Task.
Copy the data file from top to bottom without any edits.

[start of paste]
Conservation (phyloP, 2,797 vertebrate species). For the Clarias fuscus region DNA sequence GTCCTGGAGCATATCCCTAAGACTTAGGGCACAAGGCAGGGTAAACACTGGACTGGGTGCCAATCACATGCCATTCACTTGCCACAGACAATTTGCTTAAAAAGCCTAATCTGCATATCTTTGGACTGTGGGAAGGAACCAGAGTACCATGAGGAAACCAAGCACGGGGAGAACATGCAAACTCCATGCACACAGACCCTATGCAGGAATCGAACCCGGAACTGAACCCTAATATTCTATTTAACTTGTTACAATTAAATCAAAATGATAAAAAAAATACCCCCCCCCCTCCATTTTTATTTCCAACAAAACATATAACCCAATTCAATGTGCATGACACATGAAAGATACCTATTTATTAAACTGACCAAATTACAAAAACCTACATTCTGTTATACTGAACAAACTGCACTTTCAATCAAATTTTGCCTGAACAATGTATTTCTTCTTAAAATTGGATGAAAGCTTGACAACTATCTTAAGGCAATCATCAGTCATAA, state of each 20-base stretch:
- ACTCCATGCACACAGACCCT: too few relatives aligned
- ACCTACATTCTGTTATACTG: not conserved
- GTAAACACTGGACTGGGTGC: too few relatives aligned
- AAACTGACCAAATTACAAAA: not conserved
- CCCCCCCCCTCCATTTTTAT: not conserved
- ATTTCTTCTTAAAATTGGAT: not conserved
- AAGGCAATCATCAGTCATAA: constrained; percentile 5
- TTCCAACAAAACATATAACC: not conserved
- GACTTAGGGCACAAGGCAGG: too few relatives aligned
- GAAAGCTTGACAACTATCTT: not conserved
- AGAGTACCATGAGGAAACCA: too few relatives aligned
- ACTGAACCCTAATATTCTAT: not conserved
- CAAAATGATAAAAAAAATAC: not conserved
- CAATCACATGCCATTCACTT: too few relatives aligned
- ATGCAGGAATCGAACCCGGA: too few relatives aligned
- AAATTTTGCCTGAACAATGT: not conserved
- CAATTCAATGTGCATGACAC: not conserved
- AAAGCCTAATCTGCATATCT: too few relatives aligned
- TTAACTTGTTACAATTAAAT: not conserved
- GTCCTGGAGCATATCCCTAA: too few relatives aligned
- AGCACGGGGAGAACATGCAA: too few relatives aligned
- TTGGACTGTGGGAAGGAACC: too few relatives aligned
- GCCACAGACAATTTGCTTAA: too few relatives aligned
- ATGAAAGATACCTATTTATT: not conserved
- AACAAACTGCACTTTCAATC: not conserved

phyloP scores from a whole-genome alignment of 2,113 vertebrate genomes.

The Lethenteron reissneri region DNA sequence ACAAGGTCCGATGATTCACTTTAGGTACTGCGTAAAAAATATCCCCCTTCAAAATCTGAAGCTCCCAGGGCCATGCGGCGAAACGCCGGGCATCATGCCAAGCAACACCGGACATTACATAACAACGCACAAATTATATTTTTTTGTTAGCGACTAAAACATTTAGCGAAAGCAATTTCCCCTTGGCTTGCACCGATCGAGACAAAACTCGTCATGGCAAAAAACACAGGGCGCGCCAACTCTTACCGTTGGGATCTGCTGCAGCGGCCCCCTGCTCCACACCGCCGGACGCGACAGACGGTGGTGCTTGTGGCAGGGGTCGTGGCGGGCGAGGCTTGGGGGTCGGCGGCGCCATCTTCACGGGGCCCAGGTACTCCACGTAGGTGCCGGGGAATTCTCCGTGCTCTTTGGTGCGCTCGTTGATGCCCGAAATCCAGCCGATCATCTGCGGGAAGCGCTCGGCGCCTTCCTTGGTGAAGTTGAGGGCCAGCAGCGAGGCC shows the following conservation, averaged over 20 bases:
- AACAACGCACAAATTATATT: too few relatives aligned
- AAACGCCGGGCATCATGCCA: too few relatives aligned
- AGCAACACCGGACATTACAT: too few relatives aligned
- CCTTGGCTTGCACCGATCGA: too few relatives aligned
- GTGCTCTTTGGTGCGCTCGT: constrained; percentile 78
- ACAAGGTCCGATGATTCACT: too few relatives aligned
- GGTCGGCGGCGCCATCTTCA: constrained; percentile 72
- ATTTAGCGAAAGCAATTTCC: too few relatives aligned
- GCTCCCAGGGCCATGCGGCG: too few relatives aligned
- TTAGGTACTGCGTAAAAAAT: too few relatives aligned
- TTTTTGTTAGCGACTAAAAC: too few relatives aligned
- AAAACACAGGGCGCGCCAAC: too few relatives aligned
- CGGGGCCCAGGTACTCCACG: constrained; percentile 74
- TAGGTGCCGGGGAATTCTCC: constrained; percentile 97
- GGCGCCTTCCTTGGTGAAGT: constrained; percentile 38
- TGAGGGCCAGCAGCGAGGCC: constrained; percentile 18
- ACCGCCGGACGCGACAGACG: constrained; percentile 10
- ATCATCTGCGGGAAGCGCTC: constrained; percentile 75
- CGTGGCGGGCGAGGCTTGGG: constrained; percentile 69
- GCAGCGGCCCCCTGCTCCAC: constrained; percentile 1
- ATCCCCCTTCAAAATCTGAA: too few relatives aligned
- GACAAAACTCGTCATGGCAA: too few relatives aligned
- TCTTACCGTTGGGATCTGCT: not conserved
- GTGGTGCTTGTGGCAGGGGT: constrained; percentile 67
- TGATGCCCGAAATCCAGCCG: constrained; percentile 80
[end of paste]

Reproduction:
Conservation (phyloP, 2,797 vertebrate species). For the Clarias fuscus region DNA sequence GTCCTGGAGCATATCCCTAAGACTTAGGGCACAAGGCAGGGTAAACACTGGACTGGGTGCCAATCACATGCCATTCACTTGCCACAGACAATTTGCTTAAAAAGCCTAATCTGCATATCTTTGGACTGTGGGAAGGAACCAGAGTACCATGAGGAAACCAAGCACGGGGAGAACATGCAAACTCCATGCACACAGACCCTATGCAGGAATCGAACCCGGAACTGAACCCTAATATTCTATTTAACTTGTTACAATTAAATCAAAATGATAAAAAAAATACCCCCCCCCCTCCATTTTTATTTCCAACAAAACATATAACCCAATTCAATGTGCATGACACATGAAAGATACCTATTTATTAAACTGACCAAATTACAAAAACCTACATTCTGTTATACTGAACAAACTGCACTTTCAATCAAATTTTGCCTGAACAATGTATTTCTTCTTAAAATTGGATGAAAGCTTGACAACTATCTTAAGGCAATCATCAGTCATAA, state of each 20-base stretch:
- ACTCCATGCACACAGACCCT: too few relatives aligned
- ACCTACATTCTGTTATACTG: not conserved
- GTAAACACTGGACTGGGTGC: too few relatives aligned
- AAACTGACCAAATTACAAAA: not conserved
- CCCCCCCCCTCCATTTTTAT: not conserved
- ATTTCTTCTTAAAATTGGAT: not conserved
- AAGGCAATCATCAGTCATAA: constrained; percentile 5
- TTCCAACAAAACATATAACC: not conserved
- GACTTAGGGCACAAGGCAGG: too few relatives aligned
- GAAAGCTTGACAACTATCTT: not conserved
- AGAGTACCATGAGGAAACCA: too few relatives aligned
- ACTGAACCCTAATATTCTAT: not conserved
- CAAAATGATAAAAAAAATAC: not conserved
- CAATCACATGCCATTCACTT: too few relatives aligned
- ATGCAGGAATCGAACCCGGA: too few relatives aligned
- AAATTTTGCCTGAACAATGT: not conserved
- CAATTCAATGTGCATGACAC: not conserved
- AAAGCCTAATCTGCATATCT: too few relatives aligned
- TTAACTTGTTACAATTAAAT: not conserved
- GTCCTGGAGCATATCCCTAA: too few relatives aligned
- AGCACGGGGAGAACATGCAA: too few relatives aligned
- TTGGACTGTGGGAAGGAACC: too few relatives aligned
- GCCACAGACAATTTGCTTAA: too few relatives aligned
- ATGAAAGATACCTATTTATT: not conserved
- AACAAACTGCACTTTCAATC: not conserved

phyloP scores from a whole-genome alignment of 2,113 vertebrate genomes.

The Lethenteron reissneri region DNA sequence ACAAGGTCCGATGATTCACTTTAGGTACTGCGTAAAAAATATCCCCCTTCAAAATCTGAAGCTCCCAGGGCCATGCGGCGAAACGCCGGGCATCATGCCAAGCAACACCGGACATTACATAACAACGCACAAATTATATTTTTTTGTTAGCGACTAAAACATTTAGCGAAAGCAATTTCCCCTTGGCTTGCACCGATCGAGACAAAACTCGTCATGGCAAAAAACACAGGGCGCGCCAACTCTTACCGTTGGGATCTGCTGCAGCGGCCCCCTGCTCCACACCGCCGGACGCGACAGACGGTGGTGCTTGTGGCAGGGGTCGTGGCGGGCGAGGCTTGGGGGTCGGCGGCGCCATCTTCACGGGGCCCAGGTACTCCACGTAGGTGCCGGGGAATTCTCCGTGCTCTTTGGTGCGCTCGTTGATGCCCGAAATCCAGCCGATCATCTGCGGGAAGCGCTCGGCGCCTTCCTTGGTGAAGTTGAGGGCCAGCAGCGAGGCC shows the following conservation, averaged over 20 bases:
- AACAACGCACAAATTATATT: too few relatives aligned
- AAACGCCGGGCATCATGCCA: too few relatives aligned
- AGCAACACCGGACATTACAT: too few relatives aligned
- CCTTGGCTTGCACCGATCGA: too few relatives aligned
- GTGCTCTTTGGTGCGCTCGT: constrained; percentile 78
- ACAAGGTCCGATGATTCACT: too few relatives aligned
- GGTCGGCGGCGCCATCTTCA: constrained; percentile 72
- ATTTAGCGAAAGCAATTTCC: too few relatives aligned
- GCTCCCAGGGCCATGCGGCG: too few relatives aligned
- TTAGGTACTGCGTAAAAAAT: too few relatives aligned
- TTTTTGTTAGCGACTAAAAC: too few relatives aligned
- AAAACACAGGGCGCGCCAAC: too few relatives aligned
- CGGGGCCCAGGTACTCCACG: constrained; percentile 74
- TAGGTGCCGGGGAATTCTCC: constrained; percentile 97
- GGCGCCTTCCTTGGTGAAGT: constrained; percentile 38
- TGAGGGCCAGCAGCGAGGCC: constrained; percentile 18
- ACCGCCGGACGCGACAGACG: constrained; percentile 10
- ATCATCTGCGGGAAGCGCTC: constrained; percentile 75
- CGTGGCGGGCGAGGCTTGGG: constrained; percentile 69
- GCAGCGGCCCCCTGCTCCAC: constrained; percentile 1
- ATCCCCCTTCAAAATCTGAA: too few relatives aligned
- GACAAAACTCGTCATGGCAA: too few relatives aligned
- TCTTACCGTTGGGATCTGCT: not conserved
- GTGGTGCTTGTGGCAGGGGT: constrained; percentile 67
- TGATGCCCGAAATCCAGCCG: constrained; percentile 80